Then I learned to use my index finger to cover both the 3 and 4 string and use the middle finger for the 2 string.
    Yep, that works for me too though I discovered the other (triangle) method first. With the transferred G7 form your fingers need to be pretty much perpendicular to the fret board, I find. With your method your fingers need to come in at an angle, I place my index finger first to secure the top two strings and then add my middle finger to the second string. Using your method it becomes a moveable chord, so go for the E chord - I swop my fingers around for that though, but I’m diverting the thread which I shouldn’t be.

    Bottom line: when using the appropriate technique on a Soprano your hand size isn’t that important.

    [But I still like widely spaced strings and getting the correct technique(s) takes time and practice.]
    Last edited by Graham Greenbag; 10-05-2018 at 04:58 AM.

  6. #26
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    Apr 2018
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    WPB, FL
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    I thought that coming from playing guitar for years that I would prefer tenor.
    However I find myself gravitating more towards the Soprano & Concert sound.
    Don't get me wrong I love my tenor, but at the moment I've been playing a lot more Soprano.
    Ukuleles:
    Kala Elite 1MHG-S
    Kala Elite 1KOA-T
    Soon - LoPrinzi Custom Concert
    Ohana SK-25

  7. #27
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    It's good to get unbiased feedback here, I tried a Tenor a really lovely instrument but felt like a step away from the ukulele sound that I like. Plus it was way to good for me. I think I will stick with the Soprano until I get somewhere with learning and keep a lookout for a Concert at the same time.

  8. #28
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    Quote Originally Posted by Loveiz View Post
    Just wondering what the consensus is for an older guy to start to learn on.
    Is it easier on a Tenor given distance between frets and handling size being bigger.
    I suppose what l'm asking is do you disadvantage yourself my starting on the smaller Soprano as an older adult?
    Disadvantaging a new player, esp new-to-strings player, can easily lead to disappointment & quitting uke/fading away into more rewarding/less frustrating stuff.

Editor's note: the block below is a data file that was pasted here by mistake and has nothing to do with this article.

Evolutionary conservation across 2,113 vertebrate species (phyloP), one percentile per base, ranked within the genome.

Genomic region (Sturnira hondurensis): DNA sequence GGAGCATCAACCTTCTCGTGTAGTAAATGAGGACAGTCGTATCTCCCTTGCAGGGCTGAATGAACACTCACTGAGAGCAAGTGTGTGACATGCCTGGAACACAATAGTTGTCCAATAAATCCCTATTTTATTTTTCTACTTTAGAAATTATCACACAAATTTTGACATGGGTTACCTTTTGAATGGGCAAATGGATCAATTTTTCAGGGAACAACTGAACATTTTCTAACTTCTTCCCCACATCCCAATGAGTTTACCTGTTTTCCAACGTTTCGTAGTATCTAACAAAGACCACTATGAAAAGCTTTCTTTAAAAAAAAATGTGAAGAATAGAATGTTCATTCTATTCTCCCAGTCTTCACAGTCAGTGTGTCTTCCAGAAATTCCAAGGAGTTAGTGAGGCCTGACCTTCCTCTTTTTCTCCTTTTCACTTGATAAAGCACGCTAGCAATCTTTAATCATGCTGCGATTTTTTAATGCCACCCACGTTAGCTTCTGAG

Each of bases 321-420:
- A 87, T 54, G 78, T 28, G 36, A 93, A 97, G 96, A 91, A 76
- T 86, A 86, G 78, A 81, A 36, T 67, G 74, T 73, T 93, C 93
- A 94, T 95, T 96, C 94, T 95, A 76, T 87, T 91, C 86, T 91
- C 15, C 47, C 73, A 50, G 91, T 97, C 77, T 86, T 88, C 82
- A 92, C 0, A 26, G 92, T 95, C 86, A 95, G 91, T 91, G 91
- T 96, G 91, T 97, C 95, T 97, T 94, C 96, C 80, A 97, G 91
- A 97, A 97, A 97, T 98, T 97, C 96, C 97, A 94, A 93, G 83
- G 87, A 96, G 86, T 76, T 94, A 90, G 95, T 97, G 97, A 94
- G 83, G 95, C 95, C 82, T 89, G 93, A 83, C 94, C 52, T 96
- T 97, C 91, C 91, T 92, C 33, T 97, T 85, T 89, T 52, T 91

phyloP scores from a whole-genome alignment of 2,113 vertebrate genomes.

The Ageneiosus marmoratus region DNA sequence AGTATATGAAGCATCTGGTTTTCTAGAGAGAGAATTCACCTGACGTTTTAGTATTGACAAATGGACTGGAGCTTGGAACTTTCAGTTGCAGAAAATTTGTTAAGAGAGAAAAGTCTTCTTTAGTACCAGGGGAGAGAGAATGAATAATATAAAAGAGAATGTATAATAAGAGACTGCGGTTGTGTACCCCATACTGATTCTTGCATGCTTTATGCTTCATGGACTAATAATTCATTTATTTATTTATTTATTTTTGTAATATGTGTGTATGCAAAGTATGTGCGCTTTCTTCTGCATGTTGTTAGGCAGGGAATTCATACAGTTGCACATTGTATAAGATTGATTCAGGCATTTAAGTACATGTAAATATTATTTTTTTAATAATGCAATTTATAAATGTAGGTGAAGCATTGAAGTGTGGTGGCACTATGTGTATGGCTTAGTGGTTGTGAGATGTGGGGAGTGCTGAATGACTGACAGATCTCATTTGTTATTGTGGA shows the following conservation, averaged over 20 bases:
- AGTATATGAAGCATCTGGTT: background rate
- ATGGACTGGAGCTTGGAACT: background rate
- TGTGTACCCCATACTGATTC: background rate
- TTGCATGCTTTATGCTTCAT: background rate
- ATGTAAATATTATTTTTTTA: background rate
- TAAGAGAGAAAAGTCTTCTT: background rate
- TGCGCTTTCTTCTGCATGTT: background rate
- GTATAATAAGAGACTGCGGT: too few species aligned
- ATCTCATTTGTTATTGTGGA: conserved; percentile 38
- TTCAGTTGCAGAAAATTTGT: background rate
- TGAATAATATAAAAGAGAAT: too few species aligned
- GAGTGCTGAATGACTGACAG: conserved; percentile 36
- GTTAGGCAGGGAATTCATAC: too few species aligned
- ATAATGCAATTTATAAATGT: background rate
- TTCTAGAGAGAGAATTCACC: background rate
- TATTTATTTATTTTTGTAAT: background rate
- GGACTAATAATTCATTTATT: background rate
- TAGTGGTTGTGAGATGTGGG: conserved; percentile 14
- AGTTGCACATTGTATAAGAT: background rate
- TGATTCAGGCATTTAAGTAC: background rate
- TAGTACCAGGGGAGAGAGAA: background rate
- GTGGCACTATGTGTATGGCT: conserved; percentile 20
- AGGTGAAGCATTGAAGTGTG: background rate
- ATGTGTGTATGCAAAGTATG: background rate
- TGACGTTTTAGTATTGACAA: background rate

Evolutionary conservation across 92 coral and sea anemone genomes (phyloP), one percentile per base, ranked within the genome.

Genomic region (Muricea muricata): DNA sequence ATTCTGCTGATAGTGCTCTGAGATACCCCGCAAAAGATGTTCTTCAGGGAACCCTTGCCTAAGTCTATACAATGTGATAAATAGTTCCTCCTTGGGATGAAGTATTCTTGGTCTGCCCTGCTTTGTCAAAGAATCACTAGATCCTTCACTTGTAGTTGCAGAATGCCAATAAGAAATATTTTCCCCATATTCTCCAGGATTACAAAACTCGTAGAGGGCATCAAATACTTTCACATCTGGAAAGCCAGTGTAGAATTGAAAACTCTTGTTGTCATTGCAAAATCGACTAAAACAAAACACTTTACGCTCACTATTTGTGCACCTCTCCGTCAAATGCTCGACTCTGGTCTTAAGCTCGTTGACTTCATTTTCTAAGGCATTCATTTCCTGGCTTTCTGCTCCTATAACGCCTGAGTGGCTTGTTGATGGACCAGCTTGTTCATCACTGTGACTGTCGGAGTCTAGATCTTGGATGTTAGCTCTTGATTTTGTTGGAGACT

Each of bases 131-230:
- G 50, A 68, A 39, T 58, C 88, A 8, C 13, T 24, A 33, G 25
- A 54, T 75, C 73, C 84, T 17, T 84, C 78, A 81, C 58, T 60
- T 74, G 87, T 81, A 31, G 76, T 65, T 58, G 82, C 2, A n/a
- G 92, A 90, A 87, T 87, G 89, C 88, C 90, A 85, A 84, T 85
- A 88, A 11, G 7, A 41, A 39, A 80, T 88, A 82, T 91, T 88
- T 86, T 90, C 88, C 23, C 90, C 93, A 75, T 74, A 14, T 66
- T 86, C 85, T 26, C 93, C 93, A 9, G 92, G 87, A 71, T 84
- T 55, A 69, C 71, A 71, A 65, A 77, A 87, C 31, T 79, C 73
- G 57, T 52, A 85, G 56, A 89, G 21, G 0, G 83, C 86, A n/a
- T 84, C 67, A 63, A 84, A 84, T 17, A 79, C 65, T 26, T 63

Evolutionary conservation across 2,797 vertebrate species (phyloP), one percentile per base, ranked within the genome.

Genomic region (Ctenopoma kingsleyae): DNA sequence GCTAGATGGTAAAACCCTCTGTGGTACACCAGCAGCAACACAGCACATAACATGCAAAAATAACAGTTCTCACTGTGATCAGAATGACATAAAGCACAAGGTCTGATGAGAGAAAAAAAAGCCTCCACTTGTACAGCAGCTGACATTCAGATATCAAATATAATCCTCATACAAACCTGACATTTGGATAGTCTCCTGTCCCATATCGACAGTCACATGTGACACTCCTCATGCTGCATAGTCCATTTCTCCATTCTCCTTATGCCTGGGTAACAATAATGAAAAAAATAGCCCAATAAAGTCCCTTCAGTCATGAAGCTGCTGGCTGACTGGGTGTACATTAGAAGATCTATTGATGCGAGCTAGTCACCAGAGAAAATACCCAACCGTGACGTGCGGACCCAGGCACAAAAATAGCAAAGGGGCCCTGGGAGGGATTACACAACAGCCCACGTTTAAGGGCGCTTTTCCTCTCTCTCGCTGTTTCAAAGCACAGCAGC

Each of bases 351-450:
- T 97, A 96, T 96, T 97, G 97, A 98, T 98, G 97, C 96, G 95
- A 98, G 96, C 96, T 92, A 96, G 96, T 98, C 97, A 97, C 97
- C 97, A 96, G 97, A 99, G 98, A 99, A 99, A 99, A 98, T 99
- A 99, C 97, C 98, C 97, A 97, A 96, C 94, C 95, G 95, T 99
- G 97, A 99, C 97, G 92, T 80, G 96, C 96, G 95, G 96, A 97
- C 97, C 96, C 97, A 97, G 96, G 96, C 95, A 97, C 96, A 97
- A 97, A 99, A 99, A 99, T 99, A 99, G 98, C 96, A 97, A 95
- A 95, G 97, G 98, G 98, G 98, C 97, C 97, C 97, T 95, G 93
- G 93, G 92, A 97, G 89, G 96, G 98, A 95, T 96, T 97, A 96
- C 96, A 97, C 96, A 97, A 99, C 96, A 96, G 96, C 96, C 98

The distance between frets can be challenging for new players but not, IMO, as challenging as distance between strings, which is determined by the width of the fingerboard at the nut.

    I sent my partner, "an older guy" to his uke class this week w/ a Pono tenor that has a radius (curved) fretboard, which arguably also helps w/space between strings. Had I not acquired that uke this week, I was thinking about getting him an inexpensive uke (pretty much all have flat fingerboards) that's 1.5"/38mm at the nut.
    Supposedly, there are some out there that are 1.75" at the nut ("too" wide, IMO).

    This is sort of a rough guide to nut widths (updates are in comments) https://ukenut.com/comparison-of-ukulele-nut-widths/.
    Keep in mind, once in a while, advertised widths don't match what people manually measure.

  9. #29
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    Oct 2018
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    Hi

    i agree with Wukulele, it is not the instrument size but the nut width that makes the ukulele easier or harder to play. Kala I think have a very narrow nut width which may make even a tenor difficult. However it makes barre chords easier. I have an Ohana tenor which has a really nice wide nut and I have no problems with smuching fingers to play chord shapes like D and E but barre chords seem inordinately hard to get a good tone (not a total beginners technique anyway).

    Having said that I find a soprano is so small it is hard to hold on to, like a slippery bar of soap or a wriggly puppy.
    Last edited by Davoravo; 10-13-2018 at 08:44 AM.